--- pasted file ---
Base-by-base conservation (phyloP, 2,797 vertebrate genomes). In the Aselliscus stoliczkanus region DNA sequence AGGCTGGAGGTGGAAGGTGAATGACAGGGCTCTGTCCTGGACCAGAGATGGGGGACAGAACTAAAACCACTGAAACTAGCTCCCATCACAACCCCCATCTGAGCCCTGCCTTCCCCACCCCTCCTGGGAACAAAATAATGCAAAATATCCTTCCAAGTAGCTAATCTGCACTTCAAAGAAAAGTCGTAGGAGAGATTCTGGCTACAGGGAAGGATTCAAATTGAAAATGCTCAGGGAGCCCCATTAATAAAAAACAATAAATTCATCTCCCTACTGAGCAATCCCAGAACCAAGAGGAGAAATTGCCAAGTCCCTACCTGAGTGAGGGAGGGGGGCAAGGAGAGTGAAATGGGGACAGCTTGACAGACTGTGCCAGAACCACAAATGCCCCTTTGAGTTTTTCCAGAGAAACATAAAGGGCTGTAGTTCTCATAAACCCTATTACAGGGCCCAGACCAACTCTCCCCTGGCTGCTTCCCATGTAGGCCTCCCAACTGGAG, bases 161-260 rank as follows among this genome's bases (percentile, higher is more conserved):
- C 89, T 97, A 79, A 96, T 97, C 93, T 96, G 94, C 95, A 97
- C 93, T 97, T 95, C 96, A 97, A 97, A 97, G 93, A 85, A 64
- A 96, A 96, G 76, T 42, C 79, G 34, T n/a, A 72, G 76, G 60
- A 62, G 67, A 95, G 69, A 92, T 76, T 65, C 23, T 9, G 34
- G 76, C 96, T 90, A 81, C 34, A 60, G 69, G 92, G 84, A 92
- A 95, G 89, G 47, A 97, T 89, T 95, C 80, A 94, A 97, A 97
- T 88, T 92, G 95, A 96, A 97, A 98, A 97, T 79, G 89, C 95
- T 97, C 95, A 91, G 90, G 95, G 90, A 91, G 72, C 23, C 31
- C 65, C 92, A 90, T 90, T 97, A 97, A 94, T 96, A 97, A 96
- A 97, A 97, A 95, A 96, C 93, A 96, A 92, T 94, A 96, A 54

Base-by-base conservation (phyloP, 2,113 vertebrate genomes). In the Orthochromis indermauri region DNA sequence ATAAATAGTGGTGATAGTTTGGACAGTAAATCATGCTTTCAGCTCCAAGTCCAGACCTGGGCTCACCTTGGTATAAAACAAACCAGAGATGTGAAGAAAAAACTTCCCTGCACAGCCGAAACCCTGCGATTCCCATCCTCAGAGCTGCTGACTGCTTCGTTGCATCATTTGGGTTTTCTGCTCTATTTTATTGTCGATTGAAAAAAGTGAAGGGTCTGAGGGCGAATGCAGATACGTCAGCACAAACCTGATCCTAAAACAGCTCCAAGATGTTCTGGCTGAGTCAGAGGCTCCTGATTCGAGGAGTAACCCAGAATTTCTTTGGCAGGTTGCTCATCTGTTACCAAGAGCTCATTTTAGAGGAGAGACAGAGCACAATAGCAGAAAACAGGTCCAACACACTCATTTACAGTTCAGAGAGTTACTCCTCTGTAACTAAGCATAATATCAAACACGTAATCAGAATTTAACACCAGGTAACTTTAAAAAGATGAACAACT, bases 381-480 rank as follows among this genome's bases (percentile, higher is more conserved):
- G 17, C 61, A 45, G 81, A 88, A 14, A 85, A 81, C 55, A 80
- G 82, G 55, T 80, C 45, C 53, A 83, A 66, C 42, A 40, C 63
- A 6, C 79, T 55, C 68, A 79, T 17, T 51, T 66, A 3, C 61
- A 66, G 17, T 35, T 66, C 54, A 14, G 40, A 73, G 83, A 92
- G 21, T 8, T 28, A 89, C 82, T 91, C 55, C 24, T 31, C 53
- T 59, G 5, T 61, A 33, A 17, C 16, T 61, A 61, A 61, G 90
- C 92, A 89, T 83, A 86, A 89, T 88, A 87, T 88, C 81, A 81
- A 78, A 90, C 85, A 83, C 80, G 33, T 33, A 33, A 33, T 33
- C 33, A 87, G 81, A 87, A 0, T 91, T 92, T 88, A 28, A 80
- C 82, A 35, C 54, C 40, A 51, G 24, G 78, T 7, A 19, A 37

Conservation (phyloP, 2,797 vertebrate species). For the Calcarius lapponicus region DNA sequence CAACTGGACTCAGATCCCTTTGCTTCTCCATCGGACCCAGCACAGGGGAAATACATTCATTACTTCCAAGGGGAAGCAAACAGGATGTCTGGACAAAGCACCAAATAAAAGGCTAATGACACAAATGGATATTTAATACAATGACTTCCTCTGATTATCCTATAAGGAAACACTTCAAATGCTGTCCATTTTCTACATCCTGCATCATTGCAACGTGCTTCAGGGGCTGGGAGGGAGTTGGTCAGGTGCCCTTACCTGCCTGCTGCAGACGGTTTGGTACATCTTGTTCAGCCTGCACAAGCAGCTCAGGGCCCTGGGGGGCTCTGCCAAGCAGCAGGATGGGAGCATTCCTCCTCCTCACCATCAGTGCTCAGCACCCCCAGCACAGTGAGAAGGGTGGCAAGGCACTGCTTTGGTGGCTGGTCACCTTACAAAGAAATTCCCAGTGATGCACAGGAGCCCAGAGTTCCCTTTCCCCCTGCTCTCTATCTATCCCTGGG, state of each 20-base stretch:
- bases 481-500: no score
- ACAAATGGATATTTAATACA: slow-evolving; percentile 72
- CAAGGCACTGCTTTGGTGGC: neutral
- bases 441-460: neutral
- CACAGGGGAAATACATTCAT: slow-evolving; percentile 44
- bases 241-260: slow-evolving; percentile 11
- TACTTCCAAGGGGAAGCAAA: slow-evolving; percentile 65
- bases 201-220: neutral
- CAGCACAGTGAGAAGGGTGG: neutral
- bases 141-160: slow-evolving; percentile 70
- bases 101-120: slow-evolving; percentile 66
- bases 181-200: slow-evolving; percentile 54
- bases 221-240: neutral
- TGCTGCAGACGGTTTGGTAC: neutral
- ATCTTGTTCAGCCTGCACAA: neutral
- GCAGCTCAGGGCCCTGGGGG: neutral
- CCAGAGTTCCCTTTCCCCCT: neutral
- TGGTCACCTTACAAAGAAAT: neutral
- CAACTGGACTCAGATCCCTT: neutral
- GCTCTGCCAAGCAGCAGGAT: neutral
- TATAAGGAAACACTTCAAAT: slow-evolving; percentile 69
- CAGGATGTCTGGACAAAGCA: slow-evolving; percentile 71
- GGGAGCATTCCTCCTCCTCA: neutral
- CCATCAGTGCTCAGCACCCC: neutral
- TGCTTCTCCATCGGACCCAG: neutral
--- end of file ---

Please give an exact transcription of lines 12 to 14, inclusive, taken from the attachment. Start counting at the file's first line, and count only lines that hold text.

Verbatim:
Base-by-base conservation (phyloP, 2,113 vertebrate genomes). In the Orthochromis indermauri region DNA sequence ATAAATAGTGGTGATAGTTTGGACAGTAAATCATGCTTTCAGCTCCAAGTCCAGACCTGGGCTCACCTTGGTATAAAACAAACCAGAGATGTGAAGAAAAAACTTCCCTGCACAGCCGAAACCCTGCGATTCCCATCCTCAGAGCTGCTGACTGCTTCGTTGCATCATTTGGGTTTTCTGCTCTATTTTATTGTCGATTGAAAAAAGTGAAGGGTCTGAGGGCGAATGCAGATACGTCAGCACAAACCTGATCCTAAAACAGCTCCAAGATGTTCTGGCTGAGTCAGAGGCTCCTGATTCGAGGAGTAACCCAGAATTTCTTTGGCAGGTTGCTCATCTGTTACCAAGAGCTCATTTTAGAGGAGAGACAGAGCACAATAGCAGAAAACAGGTCCAACACACTCATTTACAGTTCAGAGAGTTACTCCTCTGTAACTAAGCATAATATCAAACACGTAATCAGAATTTAACACCAGGTAACTTTAAAAAGATGAACAACT, bases 381-480 rank as follows among this genome's bases (percentile, higher is more conserved):
- G 17, C 61, A 45, G 81, A 88, A 14, A 85, A 81, C 55, A 80
- G 82, G 55, T 80, C 45, C 53, A 83, A 66, C 42, A 40, C 63